Back in 2017 I wrote a piece on the Women Against Registry website titled “No More Suicides, Please!”
So, I was surprised when almost 2 years later, someone commented on that blog piece, someone who after 25 years on the registry still felt that he “wishes he would have ate a bullet long ago.” He had lost his family, his job, his home, his dignity, everything. It’s heartbreaking to imagine someone spending a quarter of their life wishing that he had “just ended it years ago”, all because of the registry.
What can we say to those awaiting sentencing, those in prison, those out on probation or those who are free but still under the constraints of the registry, that will discourage them from feeling as though taking their lives is the only answer to their problems?
Looking back through old news articles from around the country I came across article after article about registrants that have taken their lives. Registrants both young and old, those newly charged and those already years into their parole.
1998, a registrant hung himself a few days after police went door to door notifying neighbors that a “registrant” was now living in the neighborhood. 2011, a registrant on probation killed himself with a shotgun after he was assigned a new P.O. whose iron-fisted supervisory style was much different than his former P.O. In 2013, a 15yr old who faced being placed on the registry if found guilty of indecent exposure after being charged with “streaking during a H. S. football game” hung himself. And in 2017, a 16 yr. old committed suicide after being threatened with time on the registry because he allegedly audiotaped a consensual sexual encounter with a classmate.
For years we’ve read about the emotional toll the registry takes on people, the kind of pain and mental anguish that leads some registrants to take their own lives as a means to an end of their suffering. These are the suicides that we read about. How many registrants are out there suffering in silence that we don’t know about? How many will take their own lives out of the sheer desperation and fear that being on the registry brings?
And how many lives will it take before our government realizes that making the appropriate changes to these unfair and punitive laws can stop the suffering and put an end to these needless suicides?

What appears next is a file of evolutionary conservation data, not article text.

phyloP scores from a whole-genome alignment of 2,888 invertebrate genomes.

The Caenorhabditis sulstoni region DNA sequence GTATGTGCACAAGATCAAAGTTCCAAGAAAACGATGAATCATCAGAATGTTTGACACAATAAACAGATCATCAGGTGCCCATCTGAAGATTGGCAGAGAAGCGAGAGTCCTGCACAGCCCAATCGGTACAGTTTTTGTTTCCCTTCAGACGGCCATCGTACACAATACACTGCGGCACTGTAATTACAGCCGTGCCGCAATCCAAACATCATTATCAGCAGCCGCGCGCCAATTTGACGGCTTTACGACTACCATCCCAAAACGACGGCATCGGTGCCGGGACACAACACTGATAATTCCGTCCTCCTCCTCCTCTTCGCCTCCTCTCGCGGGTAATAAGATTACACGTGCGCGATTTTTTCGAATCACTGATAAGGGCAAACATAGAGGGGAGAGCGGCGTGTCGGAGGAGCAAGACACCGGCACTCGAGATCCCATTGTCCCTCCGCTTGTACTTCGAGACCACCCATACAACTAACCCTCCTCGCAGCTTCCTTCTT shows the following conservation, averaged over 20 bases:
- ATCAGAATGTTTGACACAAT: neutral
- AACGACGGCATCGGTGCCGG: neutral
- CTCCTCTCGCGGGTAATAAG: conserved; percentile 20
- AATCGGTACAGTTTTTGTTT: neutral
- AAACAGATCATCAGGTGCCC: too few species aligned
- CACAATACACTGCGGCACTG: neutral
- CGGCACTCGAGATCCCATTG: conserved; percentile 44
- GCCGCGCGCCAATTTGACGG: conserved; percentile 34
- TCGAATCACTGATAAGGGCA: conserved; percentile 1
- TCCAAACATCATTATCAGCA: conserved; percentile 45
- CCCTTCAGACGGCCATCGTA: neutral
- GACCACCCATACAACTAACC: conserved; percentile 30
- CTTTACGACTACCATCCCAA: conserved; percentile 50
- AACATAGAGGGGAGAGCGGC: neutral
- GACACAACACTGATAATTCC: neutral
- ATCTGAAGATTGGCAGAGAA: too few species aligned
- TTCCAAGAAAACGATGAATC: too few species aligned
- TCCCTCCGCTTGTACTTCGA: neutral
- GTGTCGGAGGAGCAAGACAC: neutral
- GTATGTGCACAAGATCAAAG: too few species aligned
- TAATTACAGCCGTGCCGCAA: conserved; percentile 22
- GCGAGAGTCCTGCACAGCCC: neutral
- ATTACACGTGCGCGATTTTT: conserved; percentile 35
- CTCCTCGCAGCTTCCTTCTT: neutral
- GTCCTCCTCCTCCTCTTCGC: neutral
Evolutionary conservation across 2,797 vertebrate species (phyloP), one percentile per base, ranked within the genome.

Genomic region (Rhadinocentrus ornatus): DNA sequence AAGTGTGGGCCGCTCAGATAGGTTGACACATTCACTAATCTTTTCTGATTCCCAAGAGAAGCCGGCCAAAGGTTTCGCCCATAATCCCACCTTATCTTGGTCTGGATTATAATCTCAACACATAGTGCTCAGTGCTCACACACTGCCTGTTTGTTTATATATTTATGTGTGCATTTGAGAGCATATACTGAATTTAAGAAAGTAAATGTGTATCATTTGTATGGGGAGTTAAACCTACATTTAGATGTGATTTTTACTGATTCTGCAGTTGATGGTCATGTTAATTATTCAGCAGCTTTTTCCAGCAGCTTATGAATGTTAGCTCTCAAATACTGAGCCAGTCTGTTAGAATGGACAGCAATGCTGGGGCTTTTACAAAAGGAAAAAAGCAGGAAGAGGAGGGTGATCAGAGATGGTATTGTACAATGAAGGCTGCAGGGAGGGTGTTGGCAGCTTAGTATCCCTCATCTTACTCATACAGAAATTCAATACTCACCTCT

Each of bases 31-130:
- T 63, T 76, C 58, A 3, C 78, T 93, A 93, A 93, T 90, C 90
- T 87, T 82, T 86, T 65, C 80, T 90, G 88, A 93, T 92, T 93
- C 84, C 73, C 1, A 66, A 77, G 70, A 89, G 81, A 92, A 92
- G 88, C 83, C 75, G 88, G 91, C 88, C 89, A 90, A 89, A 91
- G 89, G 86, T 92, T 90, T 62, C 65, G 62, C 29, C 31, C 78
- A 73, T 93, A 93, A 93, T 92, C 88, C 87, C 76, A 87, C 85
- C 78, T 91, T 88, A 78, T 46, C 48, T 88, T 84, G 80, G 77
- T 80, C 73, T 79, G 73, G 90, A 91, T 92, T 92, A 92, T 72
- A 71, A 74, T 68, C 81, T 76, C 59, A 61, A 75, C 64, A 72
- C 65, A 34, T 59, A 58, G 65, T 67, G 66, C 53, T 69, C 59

There’s a quote I’ve heard many times “suicide is a permanent solution to a temporary problem.”
When faced with years to life on the registry, the problems registrants face certainly don’t feel “temporary”. Everyday there seems to be a new struggle to deal with, a higher hurdle to jump. Being on the registry is both physically and mentally exhausting. Everyday registrants and their families are left to wonder “what’s next, how much more can we take”? Trying to be strong and hold it all together for yourself and for your family can take its toll.
What do we do? How do we prevent ourselves or someone we love from becoming a suicide statistic?
By talking and listening.
If you are finding it difficult to deal with whatever you have going on, find someone to talk to. Talk to family, friends, your physician, mental health hotlines, contact 911 or go to the ER. There is help out there, but if you don’t let people know how bad things are getting, they don’t know you need some help.
And if someone you know seems to be struggling with issues, talk with them and listen to them, you don’t necessarily need to wait for them to come to you. Many people can’t or won’t ever ask for help, sometimes we just need to step up and offer it.
The registry is a “temporary problem”, how temporary, I can’t say, but there’s a lot of great people working to make things right, to put an end to a registry that continues to punish those who have already been punished too much.
Don’t let suicide be your permanent answer to a temporary problem.